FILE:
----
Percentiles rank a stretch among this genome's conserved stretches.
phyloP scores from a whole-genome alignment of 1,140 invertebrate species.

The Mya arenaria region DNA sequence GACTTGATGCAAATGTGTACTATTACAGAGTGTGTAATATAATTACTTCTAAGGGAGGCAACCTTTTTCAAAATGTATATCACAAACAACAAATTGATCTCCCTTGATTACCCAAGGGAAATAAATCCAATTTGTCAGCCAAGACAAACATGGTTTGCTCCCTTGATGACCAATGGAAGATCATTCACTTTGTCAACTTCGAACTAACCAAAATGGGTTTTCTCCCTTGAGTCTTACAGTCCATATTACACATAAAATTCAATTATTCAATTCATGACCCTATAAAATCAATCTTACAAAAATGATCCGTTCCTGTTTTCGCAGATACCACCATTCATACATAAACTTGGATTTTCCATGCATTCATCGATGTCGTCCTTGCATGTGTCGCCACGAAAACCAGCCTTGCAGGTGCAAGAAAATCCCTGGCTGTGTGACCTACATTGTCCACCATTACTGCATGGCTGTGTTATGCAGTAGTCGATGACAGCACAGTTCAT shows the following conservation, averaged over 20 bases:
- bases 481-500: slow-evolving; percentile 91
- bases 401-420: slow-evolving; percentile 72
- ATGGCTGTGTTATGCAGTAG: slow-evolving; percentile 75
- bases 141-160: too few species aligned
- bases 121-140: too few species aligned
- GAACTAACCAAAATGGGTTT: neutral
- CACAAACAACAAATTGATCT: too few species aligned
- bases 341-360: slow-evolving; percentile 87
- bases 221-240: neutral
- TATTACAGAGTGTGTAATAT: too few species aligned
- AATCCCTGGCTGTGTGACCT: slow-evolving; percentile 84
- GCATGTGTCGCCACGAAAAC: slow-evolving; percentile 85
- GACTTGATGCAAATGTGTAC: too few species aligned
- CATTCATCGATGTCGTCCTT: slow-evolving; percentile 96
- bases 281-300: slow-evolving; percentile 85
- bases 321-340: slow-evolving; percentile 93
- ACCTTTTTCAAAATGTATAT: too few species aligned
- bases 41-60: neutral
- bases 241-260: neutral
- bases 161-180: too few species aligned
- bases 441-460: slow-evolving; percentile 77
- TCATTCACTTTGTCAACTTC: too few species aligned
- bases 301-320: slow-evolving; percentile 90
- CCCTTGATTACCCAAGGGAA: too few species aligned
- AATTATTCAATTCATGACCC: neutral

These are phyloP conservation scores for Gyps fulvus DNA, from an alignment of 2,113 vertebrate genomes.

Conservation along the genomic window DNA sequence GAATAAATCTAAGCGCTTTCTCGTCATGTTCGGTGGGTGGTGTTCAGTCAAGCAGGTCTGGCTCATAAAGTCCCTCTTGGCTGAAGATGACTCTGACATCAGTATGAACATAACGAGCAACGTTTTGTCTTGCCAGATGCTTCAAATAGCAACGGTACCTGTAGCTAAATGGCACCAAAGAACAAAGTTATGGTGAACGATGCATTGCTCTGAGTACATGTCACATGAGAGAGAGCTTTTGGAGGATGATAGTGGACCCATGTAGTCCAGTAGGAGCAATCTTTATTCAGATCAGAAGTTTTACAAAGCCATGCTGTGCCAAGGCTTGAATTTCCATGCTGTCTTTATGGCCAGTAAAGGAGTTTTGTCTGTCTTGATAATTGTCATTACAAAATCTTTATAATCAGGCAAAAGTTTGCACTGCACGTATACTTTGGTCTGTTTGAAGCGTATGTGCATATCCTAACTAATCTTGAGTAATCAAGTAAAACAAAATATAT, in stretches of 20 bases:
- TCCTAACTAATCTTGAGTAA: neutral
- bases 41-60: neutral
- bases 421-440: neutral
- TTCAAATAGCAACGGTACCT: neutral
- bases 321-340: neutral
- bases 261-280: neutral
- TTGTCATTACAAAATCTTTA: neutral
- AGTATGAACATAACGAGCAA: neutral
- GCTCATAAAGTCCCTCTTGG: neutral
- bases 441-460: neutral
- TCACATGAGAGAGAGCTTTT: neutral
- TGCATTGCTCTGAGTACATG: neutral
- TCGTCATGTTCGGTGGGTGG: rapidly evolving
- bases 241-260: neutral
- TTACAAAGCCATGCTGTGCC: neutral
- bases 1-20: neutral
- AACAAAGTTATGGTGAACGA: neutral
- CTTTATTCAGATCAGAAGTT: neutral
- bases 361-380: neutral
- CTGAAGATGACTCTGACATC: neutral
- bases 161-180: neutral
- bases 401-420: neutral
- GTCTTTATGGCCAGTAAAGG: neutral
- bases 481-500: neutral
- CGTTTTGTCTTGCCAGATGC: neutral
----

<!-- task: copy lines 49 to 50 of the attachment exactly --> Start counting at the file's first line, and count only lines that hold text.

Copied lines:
- bases 361-380: neutral
- CTGAAGATGACTCTGACATC: neutral